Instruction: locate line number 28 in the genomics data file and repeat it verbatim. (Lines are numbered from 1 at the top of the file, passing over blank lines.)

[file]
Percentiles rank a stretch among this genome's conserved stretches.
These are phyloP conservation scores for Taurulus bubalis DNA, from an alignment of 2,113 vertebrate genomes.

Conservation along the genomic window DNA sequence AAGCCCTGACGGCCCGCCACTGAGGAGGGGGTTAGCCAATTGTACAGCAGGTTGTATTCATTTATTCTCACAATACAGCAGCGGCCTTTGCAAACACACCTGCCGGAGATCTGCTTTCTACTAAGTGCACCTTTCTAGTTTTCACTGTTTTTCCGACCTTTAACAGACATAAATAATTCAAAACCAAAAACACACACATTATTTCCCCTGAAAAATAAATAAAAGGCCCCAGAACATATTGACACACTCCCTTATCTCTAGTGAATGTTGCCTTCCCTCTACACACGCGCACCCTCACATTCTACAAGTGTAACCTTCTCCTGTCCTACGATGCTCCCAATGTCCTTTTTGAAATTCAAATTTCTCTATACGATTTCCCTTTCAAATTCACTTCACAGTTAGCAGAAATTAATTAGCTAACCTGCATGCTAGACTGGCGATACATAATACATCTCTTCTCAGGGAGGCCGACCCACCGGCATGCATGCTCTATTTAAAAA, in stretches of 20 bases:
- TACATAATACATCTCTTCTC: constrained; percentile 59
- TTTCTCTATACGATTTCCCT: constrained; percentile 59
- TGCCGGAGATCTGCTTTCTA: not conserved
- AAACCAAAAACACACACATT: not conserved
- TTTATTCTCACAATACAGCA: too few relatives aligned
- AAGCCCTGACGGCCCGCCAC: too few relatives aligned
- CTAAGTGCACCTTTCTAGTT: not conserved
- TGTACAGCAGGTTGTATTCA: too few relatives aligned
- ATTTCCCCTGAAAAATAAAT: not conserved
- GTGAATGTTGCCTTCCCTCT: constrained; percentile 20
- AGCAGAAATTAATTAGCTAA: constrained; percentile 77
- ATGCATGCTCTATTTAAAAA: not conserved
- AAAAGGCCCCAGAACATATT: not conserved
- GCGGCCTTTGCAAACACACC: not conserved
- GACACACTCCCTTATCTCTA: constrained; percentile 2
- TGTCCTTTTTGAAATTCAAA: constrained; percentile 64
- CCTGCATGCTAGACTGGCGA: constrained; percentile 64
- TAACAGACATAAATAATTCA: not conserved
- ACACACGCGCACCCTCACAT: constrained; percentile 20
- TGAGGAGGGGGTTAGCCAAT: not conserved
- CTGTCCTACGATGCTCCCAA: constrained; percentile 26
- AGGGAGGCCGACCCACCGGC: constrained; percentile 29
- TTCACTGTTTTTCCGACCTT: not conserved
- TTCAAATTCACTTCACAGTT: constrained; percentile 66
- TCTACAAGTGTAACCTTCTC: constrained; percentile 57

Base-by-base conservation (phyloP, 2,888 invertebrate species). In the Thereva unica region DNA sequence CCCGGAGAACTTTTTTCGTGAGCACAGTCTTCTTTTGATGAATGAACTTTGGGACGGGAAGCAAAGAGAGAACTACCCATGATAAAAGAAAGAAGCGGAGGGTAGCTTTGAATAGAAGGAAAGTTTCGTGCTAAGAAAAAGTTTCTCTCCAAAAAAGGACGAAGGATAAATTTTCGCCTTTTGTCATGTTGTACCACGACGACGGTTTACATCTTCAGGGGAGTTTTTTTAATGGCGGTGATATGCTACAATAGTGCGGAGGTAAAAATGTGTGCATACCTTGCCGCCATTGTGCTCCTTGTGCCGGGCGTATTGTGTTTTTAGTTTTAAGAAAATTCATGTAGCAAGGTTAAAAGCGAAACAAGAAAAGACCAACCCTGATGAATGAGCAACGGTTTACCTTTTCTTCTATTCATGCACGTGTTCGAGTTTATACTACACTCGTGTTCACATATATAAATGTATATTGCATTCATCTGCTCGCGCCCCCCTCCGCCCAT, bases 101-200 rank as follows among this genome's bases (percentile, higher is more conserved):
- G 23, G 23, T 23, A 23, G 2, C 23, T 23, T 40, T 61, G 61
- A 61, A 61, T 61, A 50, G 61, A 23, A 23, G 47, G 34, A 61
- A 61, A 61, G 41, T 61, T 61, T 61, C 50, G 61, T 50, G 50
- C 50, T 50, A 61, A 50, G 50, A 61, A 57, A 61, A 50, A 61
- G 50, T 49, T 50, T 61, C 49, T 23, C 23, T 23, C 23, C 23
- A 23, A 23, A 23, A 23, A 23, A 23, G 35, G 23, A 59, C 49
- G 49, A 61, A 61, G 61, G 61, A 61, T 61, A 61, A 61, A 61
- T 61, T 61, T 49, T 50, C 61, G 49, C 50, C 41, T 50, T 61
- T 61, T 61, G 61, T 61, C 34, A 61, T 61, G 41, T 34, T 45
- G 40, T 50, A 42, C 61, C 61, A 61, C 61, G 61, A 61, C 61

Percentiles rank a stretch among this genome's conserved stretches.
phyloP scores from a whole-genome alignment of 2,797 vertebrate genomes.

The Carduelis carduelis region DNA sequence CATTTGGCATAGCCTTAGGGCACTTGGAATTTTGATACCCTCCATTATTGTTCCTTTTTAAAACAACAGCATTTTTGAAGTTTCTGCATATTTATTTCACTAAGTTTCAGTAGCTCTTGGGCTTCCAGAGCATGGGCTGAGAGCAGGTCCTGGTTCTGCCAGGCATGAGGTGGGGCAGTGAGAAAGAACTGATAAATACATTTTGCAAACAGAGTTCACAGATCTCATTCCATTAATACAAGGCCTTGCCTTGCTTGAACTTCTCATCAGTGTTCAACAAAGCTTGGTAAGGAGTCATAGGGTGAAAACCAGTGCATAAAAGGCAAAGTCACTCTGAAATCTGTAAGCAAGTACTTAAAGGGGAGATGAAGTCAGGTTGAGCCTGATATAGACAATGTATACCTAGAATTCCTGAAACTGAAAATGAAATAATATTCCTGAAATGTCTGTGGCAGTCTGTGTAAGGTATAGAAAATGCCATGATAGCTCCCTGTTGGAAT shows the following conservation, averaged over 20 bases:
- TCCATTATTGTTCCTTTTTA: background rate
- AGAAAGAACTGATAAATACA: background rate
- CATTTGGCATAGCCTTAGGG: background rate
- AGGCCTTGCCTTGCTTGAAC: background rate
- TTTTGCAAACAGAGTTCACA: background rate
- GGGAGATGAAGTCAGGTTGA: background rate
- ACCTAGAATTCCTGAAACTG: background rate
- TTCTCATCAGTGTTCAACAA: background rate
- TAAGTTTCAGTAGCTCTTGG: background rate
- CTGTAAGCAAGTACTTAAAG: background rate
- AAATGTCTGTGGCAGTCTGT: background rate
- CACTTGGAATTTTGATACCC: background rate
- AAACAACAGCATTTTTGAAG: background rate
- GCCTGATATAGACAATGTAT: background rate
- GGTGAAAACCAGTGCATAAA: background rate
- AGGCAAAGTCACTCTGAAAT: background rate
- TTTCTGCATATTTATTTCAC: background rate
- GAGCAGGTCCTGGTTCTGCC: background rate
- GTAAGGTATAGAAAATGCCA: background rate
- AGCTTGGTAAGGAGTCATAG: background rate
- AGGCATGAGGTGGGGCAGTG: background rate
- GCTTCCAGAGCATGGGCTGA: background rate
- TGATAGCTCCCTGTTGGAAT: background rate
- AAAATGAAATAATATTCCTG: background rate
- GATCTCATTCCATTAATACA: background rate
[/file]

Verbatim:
- TCTACAAGTGTAACCTTCTC: constrained; percentile 57